Al Mashun Grand Mosque

Medan City, Indonesia | C.1909

Photo Credit: Azhari Fauzan

The ornate decoration of this grand mosque can certainly awaken the senses – – but if it’s beauty isn’t doing the trick, reach for a bit of region’s most famous export: coffee.

Indonesia is the 5th largest coffee producer in the world – thanks in part to its perfect weather conditions – and the island of Sumatra is the beating heart of its industry. First introduced in 1696 by Dutch colonists, arabica coffee cultivation led to the swift development of the island. But what makes Indonesian coffee so unique?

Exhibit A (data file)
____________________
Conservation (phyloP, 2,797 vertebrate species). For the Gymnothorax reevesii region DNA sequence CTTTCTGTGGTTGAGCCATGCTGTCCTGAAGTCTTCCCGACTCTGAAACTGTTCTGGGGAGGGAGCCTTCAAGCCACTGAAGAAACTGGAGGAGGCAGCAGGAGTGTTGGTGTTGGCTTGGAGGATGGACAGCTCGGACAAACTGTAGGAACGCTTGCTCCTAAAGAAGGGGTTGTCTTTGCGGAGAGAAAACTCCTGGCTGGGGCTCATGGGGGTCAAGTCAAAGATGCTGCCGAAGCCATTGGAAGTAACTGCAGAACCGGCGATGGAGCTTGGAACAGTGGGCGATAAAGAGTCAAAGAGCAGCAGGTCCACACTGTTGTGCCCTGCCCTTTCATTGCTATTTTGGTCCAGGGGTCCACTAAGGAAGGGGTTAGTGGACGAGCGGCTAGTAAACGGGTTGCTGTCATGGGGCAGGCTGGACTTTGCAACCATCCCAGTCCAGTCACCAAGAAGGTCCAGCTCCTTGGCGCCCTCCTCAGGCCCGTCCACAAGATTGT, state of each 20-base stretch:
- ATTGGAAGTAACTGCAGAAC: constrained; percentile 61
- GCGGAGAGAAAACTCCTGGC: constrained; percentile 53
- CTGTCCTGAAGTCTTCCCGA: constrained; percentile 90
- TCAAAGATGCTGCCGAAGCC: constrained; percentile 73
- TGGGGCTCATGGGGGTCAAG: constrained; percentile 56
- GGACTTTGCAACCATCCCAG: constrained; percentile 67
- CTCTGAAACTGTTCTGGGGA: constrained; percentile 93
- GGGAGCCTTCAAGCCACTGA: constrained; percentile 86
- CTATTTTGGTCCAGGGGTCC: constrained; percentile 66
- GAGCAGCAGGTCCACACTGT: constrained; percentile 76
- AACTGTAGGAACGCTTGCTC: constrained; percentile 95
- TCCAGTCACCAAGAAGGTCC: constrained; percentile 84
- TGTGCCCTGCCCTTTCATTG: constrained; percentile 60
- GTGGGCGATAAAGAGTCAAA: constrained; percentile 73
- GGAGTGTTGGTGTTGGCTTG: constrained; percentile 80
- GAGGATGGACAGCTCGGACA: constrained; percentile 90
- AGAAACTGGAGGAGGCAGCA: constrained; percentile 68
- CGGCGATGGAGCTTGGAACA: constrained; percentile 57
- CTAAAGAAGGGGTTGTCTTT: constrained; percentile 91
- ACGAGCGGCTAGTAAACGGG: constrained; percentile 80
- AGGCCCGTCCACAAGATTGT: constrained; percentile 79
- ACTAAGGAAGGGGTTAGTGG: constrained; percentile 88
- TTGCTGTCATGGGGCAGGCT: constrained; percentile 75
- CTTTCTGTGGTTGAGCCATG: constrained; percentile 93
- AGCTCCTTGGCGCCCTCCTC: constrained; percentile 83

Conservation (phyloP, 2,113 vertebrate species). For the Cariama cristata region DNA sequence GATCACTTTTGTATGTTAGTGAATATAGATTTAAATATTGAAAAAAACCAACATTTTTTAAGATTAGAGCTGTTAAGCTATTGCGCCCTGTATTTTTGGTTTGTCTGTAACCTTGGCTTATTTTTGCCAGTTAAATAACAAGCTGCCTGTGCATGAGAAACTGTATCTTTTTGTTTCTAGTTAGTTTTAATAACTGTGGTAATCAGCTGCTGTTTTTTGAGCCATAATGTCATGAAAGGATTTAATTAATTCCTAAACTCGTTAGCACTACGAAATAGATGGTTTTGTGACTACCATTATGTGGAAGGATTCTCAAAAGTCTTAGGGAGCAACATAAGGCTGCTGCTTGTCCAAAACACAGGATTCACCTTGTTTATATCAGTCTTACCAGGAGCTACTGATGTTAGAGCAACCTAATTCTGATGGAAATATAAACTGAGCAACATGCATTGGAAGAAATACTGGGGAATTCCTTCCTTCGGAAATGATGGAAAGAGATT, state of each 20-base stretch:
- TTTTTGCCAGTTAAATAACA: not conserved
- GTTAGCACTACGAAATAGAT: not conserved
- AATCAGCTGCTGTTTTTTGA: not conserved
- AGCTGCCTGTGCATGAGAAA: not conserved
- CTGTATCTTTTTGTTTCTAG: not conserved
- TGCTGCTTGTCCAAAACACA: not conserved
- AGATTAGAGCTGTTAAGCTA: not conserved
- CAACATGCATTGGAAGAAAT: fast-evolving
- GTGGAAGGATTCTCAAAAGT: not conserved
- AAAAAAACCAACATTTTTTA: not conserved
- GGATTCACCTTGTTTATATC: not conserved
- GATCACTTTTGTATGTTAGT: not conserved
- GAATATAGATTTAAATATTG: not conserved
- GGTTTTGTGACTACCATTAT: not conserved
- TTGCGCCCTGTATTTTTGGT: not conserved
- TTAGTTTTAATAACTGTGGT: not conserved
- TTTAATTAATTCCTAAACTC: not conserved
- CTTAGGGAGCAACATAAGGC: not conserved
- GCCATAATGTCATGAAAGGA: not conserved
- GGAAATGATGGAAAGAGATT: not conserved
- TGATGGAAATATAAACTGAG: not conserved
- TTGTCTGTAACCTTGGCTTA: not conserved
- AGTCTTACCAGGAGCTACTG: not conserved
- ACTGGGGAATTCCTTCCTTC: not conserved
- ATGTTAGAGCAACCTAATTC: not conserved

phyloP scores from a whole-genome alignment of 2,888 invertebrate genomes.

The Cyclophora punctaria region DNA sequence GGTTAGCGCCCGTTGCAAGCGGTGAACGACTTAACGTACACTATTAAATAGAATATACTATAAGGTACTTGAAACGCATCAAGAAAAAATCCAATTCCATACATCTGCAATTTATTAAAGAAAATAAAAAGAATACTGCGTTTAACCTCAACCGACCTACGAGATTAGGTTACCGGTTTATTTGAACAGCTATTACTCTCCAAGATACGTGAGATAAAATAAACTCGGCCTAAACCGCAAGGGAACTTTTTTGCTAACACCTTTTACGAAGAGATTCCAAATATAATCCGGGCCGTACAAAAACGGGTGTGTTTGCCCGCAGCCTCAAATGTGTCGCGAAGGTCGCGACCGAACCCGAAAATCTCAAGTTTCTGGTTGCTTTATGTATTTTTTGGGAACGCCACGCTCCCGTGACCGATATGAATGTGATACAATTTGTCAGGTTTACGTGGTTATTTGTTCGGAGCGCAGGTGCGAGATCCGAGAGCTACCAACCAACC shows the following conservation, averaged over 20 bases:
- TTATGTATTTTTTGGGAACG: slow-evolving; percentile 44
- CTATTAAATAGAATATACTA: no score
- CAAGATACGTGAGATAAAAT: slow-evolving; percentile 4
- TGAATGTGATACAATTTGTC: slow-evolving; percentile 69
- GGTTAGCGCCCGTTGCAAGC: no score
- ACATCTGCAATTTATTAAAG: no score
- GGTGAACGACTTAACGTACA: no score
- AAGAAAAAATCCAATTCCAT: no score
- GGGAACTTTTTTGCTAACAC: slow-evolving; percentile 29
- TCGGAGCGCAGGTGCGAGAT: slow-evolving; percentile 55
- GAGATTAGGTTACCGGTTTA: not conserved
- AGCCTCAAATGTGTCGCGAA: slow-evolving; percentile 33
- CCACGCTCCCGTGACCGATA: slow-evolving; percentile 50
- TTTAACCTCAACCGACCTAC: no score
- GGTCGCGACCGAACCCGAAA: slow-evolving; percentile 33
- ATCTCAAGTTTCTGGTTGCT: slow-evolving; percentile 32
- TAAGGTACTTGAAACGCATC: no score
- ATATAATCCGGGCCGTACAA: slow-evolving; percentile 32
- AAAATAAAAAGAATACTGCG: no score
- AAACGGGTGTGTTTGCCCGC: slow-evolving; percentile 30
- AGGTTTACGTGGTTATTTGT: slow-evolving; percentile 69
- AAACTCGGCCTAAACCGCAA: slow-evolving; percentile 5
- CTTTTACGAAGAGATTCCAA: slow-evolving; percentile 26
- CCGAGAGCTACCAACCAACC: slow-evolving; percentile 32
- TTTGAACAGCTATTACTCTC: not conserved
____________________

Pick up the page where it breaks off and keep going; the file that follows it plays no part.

Giling basah, or “wet-hulling,” – a virtual sprint cycle process of de-pulping the coffee and only letting it dry for a few days. Thanks to the intense moisture of the Sumatran climate, coffee from this region is ready in a month, while most coffee takes 2-3 times as long to become a finished product.

The result? A swift, strong, sweet, and acidic morning brew – and if you don’t remember what you just read in this post, it might be time to give it a try.

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